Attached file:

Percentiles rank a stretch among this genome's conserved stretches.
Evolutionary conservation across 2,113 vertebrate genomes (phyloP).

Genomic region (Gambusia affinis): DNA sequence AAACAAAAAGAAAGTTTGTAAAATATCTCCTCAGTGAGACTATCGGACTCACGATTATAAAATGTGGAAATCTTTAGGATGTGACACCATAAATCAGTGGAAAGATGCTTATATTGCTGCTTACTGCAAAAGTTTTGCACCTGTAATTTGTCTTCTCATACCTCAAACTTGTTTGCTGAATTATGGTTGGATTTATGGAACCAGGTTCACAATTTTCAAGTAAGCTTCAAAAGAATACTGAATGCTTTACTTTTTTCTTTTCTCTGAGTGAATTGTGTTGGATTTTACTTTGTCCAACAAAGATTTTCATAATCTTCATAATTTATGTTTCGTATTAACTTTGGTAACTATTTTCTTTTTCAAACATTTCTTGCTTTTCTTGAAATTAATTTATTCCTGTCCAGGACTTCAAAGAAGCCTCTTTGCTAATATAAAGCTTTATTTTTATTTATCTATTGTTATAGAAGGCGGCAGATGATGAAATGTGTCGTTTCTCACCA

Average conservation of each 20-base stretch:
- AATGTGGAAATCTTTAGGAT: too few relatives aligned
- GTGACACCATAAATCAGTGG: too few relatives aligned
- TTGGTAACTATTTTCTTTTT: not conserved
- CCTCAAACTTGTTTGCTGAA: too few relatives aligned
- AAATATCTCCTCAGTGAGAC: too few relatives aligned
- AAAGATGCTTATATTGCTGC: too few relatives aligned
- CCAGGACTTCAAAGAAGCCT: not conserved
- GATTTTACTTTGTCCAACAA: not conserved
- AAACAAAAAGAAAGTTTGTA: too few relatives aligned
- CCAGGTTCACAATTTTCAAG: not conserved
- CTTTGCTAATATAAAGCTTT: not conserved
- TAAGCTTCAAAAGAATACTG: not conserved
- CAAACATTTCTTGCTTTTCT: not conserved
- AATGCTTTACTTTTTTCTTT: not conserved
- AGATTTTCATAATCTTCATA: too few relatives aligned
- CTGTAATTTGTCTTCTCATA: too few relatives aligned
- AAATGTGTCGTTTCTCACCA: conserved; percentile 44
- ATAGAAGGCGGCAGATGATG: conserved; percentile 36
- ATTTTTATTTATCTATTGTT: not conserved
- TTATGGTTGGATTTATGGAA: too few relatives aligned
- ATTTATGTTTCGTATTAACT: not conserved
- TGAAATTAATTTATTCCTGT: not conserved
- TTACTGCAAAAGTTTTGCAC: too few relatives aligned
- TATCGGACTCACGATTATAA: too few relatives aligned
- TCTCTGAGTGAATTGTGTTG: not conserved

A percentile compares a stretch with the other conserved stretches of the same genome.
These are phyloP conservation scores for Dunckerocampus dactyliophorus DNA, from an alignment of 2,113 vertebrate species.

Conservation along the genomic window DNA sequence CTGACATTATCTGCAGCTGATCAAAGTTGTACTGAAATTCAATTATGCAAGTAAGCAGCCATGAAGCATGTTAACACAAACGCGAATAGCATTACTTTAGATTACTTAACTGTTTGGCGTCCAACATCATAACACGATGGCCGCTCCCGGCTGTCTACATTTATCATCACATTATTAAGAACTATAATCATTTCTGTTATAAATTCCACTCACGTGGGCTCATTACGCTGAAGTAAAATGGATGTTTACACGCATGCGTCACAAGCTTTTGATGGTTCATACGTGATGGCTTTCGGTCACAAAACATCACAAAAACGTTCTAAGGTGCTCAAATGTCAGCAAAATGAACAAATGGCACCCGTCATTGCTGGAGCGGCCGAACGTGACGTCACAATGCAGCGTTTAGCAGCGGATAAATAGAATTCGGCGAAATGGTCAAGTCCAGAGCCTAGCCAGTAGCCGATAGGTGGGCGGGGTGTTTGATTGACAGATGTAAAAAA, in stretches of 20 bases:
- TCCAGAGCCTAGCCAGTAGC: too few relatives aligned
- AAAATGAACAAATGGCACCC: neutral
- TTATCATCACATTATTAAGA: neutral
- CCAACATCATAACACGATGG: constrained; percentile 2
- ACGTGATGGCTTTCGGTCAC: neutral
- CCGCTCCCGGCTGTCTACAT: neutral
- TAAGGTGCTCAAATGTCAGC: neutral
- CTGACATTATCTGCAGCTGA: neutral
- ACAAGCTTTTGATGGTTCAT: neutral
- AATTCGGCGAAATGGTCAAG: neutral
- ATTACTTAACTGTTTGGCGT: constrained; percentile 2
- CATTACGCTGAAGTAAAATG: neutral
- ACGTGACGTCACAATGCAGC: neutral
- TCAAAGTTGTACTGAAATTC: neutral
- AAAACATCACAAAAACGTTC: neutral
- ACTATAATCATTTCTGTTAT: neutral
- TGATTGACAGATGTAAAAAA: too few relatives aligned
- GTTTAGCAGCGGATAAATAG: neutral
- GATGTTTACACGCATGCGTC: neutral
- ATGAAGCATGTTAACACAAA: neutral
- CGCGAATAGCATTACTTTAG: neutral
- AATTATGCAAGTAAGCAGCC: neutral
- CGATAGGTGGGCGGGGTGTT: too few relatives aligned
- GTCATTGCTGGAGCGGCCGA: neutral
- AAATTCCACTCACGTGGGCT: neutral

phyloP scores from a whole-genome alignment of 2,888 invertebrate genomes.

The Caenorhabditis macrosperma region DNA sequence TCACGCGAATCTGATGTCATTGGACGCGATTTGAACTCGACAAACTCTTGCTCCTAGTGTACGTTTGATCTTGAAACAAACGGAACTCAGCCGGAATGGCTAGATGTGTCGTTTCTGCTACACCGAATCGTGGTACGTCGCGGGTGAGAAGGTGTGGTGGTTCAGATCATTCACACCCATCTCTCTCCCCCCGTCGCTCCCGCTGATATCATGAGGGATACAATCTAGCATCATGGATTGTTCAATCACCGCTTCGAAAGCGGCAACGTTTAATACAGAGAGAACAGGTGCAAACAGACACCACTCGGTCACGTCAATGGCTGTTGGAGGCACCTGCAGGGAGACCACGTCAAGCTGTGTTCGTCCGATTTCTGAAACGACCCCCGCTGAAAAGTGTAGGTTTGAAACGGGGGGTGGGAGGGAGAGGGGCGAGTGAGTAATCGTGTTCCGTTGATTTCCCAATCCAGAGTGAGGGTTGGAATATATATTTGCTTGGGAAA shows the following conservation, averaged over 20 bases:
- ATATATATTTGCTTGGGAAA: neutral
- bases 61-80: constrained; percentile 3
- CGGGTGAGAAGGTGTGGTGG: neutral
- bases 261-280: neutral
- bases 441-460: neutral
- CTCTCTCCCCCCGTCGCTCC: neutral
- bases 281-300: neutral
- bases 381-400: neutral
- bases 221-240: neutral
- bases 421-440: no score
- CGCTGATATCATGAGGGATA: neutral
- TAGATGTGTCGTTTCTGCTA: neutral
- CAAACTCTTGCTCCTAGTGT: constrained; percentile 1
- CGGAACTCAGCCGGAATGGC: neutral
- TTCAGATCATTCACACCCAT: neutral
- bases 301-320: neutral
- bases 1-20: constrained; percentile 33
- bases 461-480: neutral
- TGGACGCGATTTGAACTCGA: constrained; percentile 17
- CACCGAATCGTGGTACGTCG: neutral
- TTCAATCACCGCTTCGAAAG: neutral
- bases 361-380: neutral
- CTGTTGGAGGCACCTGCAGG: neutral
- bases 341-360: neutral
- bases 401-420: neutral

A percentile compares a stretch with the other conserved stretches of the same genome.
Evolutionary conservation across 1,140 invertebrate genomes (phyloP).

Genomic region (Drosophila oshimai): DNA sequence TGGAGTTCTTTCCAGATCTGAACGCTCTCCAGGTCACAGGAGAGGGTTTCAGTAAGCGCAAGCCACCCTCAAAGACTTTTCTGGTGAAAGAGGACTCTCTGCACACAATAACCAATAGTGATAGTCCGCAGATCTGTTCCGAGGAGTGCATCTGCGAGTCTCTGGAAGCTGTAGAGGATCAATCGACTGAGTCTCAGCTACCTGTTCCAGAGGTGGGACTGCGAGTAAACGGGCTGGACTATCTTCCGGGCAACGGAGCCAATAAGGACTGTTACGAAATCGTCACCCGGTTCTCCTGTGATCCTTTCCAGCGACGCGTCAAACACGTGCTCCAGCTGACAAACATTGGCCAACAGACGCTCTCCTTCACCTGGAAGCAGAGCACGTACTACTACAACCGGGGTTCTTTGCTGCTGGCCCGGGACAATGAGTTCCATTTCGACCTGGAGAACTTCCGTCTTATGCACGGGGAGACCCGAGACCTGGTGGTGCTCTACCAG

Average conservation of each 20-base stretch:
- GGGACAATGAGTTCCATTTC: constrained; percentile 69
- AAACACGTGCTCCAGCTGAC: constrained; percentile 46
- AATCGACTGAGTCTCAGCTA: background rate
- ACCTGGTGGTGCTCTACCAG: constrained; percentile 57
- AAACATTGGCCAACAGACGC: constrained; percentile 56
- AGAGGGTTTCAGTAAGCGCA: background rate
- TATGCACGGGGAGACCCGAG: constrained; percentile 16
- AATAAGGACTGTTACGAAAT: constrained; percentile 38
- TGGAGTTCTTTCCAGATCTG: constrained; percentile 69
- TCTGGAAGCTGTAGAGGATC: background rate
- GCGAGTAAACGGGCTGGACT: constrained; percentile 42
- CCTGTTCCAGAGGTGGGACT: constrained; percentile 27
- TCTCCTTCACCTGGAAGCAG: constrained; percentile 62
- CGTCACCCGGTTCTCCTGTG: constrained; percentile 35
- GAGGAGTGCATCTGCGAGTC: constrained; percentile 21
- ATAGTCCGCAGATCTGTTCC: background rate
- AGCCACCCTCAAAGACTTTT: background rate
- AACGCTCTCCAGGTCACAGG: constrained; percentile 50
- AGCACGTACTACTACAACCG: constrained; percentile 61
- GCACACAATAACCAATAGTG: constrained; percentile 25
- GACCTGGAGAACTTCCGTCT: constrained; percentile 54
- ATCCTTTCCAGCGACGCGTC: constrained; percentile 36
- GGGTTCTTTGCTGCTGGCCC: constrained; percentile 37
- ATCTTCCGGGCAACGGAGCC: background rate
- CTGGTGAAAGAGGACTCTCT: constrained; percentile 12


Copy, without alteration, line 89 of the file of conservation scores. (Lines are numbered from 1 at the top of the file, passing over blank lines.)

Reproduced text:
- GGGACAATGAGTTCCATTTC: constrained; percentile 69